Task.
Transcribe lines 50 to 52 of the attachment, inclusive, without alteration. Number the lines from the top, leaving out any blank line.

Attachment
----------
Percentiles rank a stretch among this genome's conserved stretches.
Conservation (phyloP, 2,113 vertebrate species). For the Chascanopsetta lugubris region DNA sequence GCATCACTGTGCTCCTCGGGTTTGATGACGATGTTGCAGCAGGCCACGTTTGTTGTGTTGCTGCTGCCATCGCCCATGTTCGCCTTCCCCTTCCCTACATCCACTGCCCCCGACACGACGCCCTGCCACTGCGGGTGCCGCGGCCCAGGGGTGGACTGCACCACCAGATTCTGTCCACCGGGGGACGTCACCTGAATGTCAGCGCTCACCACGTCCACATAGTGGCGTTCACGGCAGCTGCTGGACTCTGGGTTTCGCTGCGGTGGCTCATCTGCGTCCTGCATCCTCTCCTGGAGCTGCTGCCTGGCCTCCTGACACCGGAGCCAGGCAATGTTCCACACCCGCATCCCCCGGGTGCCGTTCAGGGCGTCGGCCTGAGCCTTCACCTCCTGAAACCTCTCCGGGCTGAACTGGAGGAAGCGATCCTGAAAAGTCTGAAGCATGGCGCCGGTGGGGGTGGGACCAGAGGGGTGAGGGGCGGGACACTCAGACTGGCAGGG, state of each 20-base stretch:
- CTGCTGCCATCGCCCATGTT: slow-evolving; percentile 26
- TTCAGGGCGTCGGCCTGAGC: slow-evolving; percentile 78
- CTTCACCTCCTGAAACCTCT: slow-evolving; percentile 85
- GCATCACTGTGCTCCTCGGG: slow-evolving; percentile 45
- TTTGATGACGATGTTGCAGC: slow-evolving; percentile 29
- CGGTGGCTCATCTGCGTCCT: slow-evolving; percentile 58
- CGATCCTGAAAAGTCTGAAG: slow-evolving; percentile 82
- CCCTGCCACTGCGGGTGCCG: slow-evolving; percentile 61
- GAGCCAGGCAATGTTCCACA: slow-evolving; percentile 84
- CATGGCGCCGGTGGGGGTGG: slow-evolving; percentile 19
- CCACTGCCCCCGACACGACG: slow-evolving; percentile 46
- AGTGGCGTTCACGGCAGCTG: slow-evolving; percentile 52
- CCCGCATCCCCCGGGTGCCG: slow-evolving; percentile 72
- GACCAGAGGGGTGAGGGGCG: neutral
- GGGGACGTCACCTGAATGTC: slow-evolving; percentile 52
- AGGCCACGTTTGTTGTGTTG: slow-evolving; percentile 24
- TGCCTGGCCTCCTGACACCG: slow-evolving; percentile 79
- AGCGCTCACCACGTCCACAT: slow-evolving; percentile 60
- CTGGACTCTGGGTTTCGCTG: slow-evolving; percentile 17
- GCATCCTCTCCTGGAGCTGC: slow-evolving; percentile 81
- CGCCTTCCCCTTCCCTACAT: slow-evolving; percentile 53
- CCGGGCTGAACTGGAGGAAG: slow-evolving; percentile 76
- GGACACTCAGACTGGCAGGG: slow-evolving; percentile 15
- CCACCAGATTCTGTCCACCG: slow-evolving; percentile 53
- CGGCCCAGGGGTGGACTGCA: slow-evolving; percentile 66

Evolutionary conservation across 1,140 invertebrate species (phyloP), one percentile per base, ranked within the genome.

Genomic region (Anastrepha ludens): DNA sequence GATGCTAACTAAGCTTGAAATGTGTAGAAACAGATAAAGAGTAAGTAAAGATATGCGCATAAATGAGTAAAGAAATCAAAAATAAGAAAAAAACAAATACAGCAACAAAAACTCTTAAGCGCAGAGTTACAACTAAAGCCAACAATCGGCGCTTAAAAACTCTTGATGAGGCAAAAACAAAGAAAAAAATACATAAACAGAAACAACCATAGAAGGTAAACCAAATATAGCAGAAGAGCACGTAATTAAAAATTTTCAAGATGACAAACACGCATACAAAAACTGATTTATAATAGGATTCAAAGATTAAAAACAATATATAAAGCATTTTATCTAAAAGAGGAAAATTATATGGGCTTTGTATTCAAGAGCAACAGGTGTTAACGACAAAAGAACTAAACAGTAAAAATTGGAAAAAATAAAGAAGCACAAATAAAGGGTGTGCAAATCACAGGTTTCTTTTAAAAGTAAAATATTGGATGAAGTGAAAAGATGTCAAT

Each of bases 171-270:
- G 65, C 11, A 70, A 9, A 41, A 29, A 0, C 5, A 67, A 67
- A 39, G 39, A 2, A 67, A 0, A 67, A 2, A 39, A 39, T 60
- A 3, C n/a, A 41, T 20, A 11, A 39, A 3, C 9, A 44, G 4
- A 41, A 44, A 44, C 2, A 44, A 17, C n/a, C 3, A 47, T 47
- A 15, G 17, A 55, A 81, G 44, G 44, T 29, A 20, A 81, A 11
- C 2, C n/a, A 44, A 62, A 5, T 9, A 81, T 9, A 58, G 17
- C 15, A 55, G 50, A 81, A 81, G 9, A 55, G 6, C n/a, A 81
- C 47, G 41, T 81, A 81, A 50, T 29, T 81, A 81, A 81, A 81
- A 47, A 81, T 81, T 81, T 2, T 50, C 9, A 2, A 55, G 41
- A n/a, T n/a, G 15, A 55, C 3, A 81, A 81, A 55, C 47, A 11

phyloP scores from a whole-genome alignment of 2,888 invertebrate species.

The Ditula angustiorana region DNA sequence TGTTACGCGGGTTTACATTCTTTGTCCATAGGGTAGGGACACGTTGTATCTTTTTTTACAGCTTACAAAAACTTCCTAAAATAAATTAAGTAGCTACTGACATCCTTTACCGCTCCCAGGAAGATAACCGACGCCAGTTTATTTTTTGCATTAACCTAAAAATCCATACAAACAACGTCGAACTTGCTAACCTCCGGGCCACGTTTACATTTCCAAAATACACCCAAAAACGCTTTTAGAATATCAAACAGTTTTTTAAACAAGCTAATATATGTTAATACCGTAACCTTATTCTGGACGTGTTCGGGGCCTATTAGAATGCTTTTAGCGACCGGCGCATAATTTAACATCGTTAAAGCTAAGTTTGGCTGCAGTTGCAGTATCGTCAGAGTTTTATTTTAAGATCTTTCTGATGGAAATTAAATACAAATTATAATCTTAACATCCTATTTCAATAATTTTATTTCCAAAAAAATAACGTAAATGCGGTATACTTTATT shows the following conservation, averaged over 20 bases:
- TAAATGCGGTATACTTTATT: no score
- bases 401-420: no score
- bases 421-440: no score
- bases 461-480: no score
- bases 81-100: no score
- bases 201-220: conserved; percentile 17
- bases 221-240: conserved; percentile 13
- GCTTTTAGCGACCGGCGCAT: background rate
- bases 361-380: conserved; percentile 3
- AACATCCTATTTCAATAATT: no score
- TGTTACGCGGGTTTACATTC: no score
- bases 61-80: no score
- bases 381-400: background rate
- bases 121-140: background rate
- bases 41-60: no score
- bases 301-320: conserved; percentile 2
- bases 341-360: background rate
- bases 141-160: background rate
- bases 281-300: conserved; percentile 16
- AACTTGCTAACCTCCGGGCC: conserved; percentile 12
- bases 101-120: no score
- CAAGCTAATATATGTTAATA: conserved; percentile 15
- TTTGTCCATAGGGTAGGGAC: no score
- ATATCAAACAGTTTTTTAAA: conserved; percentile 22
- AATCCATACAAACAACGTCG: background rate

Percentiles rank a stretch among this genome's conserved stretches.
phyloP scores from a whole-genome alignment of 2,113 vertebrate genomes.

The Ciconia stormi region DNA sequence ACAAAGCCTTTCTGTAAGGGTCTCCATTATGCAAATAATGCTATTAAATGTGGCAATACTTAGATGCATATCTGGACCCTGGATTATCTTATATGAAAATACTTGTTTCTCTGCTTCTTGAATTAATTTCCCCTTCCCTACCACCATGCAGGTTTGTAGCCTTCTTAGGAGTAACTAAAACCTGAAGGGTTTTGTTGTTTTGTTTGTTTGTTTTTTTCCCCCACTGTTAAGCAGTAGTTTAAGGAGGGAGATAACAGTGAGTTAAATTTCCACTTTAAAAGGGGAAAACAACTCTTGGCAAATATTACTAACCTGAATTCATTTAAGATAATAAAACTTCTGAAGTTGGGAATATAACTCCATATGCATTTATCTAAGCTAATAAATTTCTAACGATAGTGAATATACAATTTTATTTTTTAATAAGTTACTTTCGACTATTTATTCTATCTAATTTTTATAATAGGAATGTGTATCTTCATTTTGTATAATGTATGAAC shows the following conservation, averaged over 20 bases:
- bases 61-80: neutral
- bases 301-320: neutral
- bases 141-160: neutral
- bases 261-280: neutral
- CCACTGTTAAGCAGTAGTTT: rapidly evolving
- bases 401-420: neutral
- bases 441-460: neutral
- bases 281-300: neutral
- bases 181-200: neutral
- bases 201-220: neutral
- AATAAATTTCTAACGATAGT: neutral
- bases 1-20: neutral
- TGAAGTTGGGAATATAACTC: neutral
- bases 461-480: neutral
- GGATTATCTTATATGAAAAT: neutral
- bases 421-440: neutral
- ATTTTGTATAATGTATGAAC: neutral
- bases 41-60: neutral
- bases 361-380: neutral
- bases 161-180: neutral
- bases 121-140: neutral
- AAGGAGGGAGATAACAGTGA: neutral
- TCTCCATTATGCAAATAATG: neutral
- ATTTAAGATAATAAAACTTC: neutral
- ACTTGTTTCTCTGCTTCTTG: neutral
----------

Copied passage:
- GCTTTTAGCGACCGGCGCAT: background rate
- bases 361-380: conserved; percentile 3
- AACATCCTATTTCAATAATT: no score